f I had to give myself Magic creature types, I'd almost certainly be a Human Advisor Rogue. I'm a human—no doubts there—who writes and otherwise actively advocates to others... which sounds an awful lot like every advisor I've ever met.
Ghostly Flicker | Art by Raymond Swanland
The Rogue part is a bit trickier. I'm a thief. Not a take-your-physical-possessions thief, but one of mimicry. When I encounter something awesome, my first instinct is to emulate it, even if at first unsuccessfully. So when Mark Rosewater dropped the Temporal Mastery bomb at the very head of his first Avacyn Restored preview article—explaining that he was emulating something he had learned—I knew I'd try something similar soon as well.
This week everyone's talking about the entire set that has finally been revealed. Revamping the Helvault Commander deck is our goal today, and I want to start with an example of just how powerful the latest set is for us.
There are other cards like Sower of Temptation, but it's probably the most powerful example to use here. What happens is this:
- Sower stops by to steal an opponent's creature.
- Ghostly Flicker flickers away Sower and the creature it stole.
- They flicker back into play under your control, letting you keep the stolen guy and immediately steal another.
Ghostly Flicker is only a common. Welcome to Avacyn Restored.
There's no way around the obvious: Avacyn Restored is absolutely loaded with things for a Helvault deck. Angels and other creatures, with amazing triggers upon entering the battlefield; numerous ways to flicker or otherwise reset these creatures; and new white-based ways to recur and recycle the creatures that fall are all key features of the set, as well as our deck.
For those who want to see where we're starting, this is it:
Grand Arbiter of the Helvault
It's stronger than you might believe, and makes wonderful use of all the tools it contains. So why and how do we go about changing things? There are many reasons (aside from just having new stuff to work with) that we'd change a deck:
- We want to specifically fight something opponents are doing.
- We want to add or remove specific cards or themes.
- We want to adjust how the deck feels to play—mana base, early/late game choices, etc.
The main reason I change decks is to do more of what I want to do. As I explained last week, I believe that investing in doing your deck's thing first is more rewarding than in anti-opponent measures. To that end, it's clear I'm concerned with all the latest additions Avacyn Restored brings to the core effects of our deck.
We'll start, of course, with last week's voting:
Which of the following cards from Avacyn Restored do you think belong in the Helvault deck?
|Something else—odds are good it wasn't revealed in time for writing!
Unsurprisingly, three main things jump out:
- Restoration Angel is a Flicker on an Angel. It makes perfect sense, and many of you agree.
- Temporal Mastery is a badass off-theme card for the deck. However, if we're adding a miracle, this would arguably be the greatest one to add. We'll visit this as a subtheme for sure.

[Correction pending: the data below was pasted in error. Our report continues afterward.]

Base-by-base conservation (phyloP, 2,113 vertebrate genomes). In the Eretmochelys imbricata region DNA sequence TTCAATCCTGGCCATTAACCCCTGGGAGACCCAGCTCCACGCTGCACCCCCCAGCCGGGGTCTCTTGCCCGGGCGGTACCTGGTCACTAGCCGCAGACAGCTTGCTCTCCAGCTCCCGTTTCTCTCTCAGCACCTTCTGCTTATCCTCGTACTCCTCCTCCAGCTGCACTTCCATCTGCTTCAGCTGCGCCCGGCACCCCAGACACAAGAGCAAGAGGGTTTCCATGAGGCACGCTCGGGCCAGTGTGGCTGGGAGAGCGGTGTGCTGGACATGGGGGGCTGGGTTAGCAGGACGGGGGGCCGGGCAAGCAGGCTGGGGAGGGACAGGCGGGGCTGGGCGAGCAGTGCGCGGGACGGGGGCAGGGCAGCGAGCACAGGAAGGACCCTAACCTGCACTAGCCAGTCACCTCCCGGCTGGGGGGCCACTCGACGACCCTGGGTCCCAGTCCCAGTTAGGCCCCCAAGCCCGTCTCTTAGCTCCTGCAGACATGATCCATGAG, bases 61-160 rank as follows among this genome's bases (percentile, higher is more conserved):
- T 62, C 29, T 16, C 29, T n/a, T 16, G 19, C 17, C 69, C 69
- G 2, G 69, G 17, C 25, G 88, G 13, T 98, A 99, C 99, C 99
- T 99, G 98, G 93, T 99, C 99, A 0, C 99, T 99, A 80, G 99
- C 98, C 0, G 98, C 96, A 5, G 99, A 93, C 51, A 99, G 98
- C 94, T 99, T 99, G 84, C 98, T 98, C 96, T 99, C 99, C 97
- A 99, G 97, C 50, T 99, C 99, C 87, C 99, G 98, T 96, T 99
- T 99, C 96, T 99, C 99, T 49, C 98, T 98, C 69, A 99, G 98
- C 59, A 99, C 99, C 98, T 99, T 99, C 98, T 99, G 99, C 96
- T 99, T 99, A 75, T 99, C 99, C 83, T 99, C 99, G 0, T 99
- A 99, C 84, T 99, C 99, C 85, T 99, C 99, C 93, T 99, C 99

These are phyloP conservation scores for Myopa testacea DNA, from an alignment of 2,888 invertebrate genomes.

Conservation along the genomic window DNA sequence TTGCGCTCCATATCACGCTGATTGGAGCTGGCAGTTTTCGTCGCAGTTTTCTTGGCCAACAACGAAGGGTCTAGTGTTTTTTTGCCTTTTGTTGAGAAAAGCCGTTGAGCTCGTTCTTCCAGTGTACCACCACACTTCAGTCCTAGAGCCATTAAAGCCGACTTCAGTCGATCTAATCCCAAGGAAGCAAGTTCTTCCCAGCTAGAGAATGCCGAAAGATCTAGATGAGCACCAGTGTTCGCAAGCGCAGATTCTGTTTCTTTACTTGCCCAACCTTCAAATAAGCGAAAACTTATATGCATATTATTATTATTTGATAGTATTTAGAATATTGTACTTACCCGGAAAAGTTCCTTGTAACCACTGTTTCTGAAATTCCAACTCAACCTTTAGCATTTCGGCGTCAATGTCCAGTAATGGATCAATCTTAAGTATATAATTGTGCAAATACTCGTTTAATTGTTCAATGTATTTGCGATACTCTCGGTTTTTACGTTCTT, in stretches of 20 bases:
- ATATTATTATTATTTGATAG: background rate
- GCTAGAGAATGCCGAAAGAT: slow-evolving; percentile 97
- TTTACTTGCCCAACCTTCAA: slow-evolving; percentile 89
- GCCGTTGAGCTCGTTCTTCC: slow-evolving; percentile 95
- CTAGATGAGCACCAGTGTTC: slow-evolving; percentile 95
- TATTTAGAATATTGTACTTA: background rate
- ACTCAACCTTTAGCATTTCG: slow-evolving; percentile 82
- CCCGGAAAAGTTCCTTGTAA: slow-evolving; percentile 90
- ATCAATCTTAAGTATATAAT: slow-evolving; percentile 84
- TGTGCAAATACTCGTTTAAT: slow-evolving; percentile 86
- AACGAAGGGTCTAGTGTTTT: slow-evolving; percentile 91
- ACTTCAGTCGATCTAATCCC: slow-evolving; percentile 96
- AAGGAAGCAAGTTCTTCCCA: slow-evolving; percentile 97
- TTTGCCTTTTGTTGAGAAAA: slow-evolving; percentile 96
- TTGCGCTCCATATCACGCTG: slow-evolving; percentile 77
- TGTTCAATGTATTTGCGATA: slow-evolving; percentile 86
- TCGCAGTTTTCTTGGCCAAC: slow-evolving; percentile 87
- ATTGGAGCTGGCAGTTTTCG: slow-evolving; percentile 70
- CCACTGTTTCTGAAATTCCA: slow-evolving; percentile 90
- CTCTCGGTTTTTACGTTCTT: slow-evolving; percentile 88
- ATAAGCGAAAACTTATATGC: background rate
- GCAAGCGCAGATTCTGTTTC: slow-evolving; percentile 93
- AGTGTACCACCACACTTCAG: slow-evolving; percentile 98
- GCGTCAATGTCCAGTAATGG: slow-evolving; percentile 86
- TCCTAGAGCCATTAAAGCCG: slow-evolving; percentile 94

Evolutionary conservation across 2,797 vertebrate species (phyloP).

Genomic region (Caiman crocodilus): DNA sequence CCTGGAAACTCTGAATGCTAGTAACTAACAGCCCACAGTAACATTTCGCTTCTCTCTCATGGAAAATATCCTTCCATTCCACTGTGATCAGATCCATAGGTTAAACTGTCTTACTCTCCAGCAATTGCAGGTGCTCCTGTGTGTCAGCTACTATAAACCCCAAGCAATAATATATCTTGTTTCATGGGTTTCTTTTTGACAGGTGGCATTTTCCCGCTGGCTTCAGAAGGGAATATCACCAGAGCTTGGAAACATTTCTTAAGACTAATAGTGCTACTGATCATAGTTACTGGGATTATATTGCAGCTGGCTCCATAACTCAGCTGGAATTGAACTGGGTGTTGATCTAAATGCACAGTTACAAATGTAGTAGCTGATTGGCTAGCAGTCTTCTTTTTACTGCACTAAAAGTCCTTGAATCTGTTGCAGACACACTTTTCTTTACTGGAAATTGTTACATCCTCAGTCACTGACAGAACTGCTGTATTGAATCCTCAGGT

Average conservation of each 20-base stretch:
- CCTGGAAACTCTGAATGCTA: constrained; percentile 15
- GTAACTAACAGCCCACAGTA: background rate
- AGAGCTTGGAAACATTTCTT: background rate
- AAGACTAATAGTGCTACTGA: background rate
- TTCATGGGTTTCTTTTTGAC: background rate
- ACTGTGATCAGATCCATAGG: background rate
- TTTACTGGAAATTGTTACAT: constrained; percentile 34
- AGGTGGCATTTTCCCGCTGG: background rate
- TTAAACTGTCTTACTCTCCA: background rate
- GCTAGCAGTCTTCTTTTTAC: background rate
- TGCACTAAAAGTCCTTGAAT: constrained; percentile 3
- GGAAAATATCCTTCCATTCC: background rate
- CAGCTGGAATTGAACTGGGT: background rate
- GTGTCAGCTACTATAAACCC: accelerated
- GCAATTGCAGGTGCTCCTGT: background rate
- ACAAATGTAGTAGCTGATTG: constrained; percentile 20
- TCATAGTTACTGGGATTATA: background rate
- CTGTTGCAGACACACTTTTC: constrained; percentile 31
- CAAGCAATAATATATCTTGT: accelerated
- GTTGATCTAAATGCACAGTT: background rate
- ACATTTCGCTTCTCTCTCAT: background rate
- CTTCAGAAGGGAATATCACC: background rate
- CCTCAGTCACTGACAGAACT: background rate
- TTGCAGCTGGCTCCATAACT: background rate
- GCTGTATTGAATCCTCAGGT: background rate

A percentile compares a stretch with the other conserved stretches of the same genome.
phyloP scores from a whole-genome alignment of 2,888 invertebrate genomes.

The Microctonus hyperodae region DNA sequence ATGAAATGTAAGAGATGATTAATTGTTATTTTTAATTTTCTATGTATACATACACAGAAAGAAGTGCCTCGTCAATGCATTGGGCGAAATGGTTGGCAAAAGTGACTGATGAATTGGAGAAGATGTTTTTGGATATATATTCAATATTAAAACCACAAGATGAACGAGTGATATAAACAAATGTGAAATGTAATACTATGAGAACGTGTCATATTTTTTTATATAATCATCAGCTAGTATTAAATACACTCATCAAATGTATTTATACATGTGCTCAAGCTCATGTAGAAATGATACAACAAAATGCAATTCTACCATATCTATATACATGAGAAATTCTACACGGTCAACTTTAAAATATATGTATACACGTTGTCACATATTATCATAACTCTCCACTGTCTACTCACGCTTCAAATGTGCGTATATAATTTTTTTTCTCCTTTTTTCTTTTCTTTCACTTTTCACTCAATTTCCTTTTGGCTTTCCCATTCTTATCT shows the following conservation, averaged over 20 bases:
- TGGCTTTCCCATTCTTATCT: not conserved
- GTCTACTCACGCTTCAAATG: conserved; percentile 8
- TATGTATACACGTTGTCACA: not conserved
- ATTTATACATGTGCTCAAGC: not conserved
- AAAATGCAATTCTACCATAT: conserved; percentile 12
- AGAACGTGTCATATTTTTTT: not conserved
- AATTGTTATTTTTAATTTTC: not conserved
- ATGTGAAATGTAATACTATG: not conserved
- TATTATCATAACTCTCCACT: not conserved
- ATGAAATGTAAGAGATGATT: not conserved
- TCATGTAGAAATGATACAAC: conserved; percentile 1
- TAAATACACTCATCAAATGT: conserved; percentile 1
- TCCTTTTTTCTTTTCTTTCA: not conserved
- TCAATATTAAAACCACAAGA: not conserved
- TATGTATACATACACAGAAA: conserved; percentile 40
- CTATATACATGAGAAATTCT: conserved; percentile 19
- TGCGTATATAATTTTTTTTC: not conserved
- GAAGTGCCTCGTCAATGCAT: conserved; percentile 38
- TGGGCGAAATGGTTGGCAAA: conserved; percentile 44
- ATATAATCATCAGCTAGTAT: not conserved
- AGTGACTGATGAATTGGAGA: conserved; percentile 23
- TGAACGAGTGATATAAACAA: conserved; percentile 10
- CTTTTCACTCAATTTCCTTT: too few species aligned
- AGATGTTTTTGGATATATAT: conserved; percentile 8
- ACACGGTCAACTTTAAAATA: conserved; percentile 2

- Since so many of you wanted to add something else, I checked over all of the forum and email comments. While I thank everyone who shared warm regards for my first child, nobody proposed ideas that weren't listed above.
Well, easy enough. Let's run down some options.
A Flicker of Hope
Flickering—exiling a permanent then returning it to play, either immediately or sometime later—is one of the major themes in the deck. Restoration Angel does this when she enters the battlefield, but there are many more flicker effects incoming.
Cloudshift and Ghostly Flicker are two in the same vein. While Cloudshift is restricted to just creatures, it's creatures we're most interested in flickering anyway. From playing the deck a few times, I can say with certainty that the namesake Flicker itself feel anemic as a sorcery. While resetting an opponent's Planeswalker or Equipment could be useful, doing what we want when we want feels much stronger.
I'd like to add both updated versions of Flicker to the deck, so replacing the original and Otherworldly Journey seems to fit the bill. Cloudshift is cheaper, and Ghostly Flicker has wonderful interactions with many creatures:
Sower of Temptation was covered at the start for today.
- Restoration Angel lets us effectively double-flicker something else—hit both with Ghostly Flicker, then the other creature with Restoration Angel's trigger.
Duplicant, Phyrexian Ingester, and a host of other removal-type "enters the battlefield" creatures make Ghostly Flicker into a powerful combat trick.
The other flicker cards need to be checked as well.
One of these things is not like the other: Nephalia Smuggler. While repeated flickering is great, waiting around to be tapped a turn later can be an issue for our deck. We want to do our thing right now, which the Angel provides. Even better is Conjurer's Closet, which lets us flicker something at the end of every turn.
To bring these guys in, it's probably best to tighten up our themes. Noble Benefactor triggers upon death, rather than entering the battlefield, which makes room for Restoration Angel. Conjurer's Closet seems like a faster, and safer, version of Safe Haven.
But for flicker effects in Avacyn Restored, there's one card that's an engine above the rest.
It has soulbond, so bonus points for showing off another new mechanic. But what it does is exactly everything we want:
I can count the ways I love this guy, so I will:
- Instant speed, repeatable flickering for almost any creature we control.
- Since he can reset himself, all it takes is a self-flick to re-pair him with a different creature.
- He makes any Clone-type creature we control an absolute animal.
It's story time!